The NYSBA opinion is the first of its kind in the nation.  It addressed the issues of competence and conflicts head-on, but did not touch on some other points that my co-author and I raised relating to trust accounting, third-party payment, fees, advertising/promotion, use of disclaimers, and taxation.  Lawyers interested in crowdfunding would be well-advised to give our article a second look.

Are You Losing Clients?

If your client retention rate is less than 90-95%, something is terribly wrong.

You might react by changing your fee agreement – aiming to “punish” the client who terminates your services after a substantial amount of work is done but prior to a recovery.

Unfortunately, this doesn’t solve the underlying problem.  If you fail to keep one in ten (or more than one in ten clients), it is time for some serious soul searching.

Hybrid Fee Agreements Don’t Solve Client Retention Problems

Don’t get me wrong, hybrid fee agreements have their place.  They are very effective in helping lawyers achieve cash flow during long months of toiling away on a contingent fee case.  They are also a creative way to address client push-back against the traditional hourly fee approach.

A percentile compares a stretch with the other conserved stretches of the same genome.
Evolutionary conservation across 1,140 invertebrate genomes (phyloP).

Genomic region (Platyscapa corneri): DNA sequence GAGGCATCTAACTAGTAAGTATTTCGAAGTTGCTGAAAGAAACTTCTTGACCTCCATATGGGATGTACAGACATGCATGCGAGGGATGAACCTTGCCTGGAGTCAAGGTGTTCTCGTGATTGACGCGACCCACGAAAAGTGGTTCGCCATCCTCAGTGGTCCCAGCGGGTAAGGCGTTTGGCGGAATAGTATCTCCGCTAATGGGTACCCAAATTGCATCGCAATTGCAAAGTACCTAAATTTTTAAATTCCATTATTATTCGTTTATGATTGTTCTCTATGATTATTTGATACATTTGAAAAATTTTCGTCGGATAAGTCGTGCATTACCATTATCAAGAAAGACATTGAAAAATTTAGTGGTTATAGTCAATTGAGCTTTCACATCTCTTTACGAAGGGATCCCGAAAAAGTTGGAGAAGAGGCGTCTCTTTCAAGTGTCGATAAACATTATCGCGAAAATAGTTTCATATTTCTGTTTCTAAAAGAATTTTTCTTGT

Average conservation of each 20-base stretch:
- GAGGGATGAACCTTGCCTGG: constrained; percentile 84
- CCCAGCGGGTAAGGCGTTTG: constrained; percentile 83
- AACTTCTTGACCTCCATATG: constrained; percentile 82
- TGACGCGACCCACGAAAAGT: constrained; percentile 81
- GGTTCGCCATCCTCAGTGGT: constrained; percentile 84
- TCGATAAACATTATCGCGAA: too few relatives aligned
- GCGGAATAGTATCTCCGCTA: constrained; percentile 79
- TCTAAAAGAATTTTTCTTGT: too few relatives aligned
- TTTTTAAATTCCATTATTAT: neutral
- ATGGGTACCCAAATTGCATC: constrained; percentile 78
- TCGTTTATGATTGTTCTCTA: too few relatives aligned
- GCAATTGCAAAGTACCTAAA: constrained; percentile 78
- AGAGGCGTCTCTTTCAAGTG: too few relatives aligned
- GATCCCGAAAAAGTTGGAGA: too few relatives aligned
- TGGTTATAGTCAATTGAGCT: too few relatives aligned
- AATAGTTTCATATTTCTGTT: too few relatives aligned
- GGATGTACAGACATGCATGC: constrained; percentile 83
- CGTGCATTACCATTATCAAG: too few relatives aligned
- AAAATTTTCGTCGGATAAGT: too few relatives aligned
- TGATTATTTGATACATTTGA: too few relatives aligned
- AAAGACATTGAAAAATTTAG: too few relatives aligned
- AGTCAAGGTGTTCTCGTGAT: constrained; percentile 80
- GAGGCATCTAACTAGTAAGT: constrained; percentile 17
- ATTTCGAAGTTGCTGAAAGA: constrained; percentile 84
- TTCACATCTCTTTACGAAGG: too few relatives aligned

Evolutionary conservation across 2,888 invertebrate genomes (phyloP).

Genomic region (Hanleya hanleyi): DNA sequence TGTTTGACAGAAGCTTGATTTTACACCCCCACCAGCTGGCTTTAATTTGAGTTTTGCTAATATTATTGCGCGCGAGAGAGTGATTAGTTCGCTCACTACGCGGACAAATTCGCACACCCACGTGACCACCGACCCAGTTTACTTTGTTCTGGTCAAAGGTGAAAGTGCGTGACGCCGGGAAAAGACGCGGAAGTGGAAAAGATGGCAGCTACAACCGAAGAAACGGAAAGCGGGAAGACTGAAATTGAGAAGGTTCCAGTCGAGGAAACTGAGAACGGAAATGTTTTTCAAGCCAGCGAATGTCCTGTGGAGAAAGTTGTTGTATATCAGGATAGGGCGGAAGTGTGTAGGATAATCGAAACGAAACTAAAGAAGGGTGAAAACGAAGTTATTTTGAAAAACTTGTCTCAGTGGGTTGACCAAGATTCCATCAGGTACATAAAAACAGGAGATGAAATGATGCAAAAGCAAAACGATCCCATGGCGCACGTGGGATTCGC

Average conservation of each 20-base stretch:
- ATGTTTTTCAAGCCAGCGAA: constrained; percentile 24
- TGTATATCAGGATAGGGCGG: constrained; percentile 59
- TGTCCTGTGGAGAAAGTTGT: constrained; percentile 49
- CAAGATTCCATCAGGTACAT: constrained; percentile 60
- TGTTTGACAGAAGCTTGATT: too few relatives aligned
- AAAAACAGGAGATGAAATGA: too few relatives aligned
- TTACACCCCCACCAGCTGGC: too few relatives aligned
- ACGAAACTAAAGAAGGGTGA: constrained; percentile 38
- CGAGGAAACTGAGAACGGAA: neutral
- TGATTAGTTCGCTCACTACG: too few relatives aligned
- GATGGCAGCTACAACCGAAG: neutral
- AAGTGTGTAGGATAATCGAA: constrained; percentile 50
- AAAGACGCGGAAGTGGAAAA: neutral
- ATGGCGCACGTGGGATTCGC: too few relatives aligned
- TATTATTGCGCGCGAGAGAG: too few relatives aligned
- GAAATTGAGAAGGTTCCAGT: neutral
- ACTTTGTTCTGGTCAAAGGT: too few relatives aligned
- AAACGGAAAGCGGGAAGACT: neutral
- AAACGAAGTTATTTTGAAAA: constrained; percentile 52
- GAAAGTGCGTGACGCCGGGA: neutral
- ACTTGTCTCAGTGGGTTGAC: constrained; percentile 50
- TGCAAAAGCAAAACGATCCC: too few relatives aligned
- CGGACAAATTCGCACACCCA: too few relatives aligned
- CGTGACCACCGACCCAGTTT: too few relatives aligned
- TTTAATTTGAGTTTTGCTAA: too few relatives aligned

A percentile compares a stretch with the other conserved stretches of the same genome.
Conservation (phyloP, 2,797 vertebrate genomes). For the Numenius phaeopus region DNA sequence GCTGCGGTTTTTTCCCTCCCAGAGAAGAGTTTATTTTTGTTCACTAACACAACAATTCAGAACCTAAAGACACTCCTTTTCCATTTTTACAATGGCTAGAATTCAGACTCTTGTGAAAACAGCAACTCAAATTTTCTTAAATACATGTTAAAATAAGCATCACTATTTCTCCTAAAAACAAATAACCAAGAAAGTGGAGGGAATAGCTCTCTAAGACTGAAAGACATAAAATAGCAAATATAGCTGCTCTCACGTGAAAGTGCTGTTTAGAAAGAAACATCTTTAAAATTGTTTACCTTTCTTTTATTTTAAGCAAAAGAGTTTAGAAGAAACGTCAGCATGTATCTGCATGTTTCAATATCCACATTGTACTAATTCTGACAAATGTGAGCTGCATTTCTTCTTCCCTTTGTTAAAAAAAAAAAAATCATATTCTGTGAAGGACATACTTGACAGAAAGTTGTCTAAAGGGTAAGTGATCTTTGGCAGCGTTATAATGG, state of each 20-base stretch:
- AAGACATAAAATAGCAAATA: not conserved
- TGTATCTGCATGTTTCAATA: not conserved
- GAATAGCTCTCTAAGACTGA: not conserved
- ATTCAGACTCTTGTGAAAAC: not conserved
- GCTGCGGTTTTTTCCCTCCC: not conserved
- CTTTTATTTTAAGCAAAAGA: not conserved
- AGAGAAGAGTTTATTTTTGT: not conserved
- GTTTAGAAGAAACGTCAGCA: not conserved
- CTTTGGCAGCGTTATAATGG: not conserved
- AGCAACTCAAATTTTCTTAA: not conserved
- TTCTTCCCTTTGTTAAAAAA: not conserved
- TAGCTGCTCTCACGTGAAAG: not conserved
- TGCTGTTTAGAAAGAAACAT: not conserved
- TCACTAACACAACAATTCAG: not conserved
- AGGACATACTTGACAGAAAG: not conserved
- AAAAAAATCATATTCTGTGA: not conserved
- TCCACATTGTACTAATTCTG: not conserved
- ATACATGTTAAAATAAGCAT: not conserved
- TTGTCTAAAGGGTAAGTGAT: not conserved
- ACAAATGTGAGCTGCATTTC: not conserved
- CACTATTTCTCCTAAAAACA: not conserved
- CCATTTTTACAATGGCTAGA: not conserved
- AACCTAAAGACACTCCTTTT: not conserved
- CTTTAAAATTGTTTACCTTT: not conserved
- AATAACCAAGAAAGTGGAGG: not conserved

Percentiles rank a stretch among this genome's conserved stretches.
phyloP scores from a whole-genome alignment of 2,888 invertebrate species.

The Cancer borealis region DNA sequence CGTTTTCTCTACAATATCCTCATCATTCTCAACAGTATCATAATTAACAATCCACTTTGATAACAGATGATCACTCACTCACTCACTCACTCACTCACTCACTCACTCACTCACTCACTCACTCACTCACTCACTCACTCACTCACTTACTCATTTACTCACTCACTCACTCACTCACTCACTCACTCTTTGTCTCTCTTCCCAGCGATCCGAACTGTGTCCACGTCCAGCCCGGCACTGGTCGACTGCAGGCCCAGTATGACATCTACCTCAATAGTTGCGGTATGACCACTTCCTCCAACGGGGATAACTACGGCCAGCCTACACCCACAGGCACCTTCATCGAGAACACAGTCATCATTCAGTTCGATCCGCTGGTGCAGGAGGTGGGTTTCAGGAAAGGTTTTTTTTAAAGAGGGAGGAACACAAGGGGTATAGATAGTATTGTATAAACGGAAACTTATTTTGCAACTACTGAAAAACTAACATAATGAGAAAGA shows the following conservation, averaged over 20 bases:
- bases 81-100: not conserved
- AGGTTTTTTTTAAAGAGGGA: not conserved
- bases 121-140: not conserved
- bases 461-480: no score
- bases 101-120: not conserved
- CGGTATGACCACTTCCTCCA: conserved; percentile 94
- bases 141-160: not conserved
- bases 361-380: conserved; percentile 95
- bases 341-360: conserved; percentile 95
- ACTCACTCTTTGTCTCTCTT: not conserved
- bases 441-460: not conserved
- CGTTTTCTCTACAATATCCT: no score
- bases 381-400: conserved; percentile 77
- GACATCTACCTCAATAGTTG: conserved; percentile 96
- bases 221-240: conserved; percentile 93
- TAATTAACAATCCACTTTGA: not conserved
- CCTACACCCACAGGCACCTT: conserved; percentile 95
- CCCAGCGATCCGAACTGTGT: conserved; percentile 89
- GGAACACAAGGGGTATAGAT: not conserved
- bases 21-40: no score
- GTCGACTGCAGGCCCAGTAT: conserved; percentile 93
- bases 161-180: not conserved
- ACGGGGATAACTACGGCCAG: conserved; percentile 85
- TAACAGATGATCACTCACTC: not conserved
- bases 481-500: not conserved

They are not effective in curing client retention woes.

What Does it Take to Keep Clients?

Improving client retention isn’t rocket science.  In fact, you can do it by following a simple acronym:  TREAT.

T – be Timely

R – Respond to client requests and concerns

E – show Empathy

A – demonstrate Assurance that client matters are being handled competently

T – deliver on the Tangibles.  Don’t send emails, invoices, or correspondence riddled with errors.

Read more about TREATing clients well here.

To simplify: show the same care and concern to your clients that you wish someone would show to you if you were in their shoes.

Remember that Poor Client Retention Can Lead to Bar Complaints and Malpractice Claims

If you need further motivation to kick your client retention up a notch, understand that how you treat clients is connected to everything in your law practice: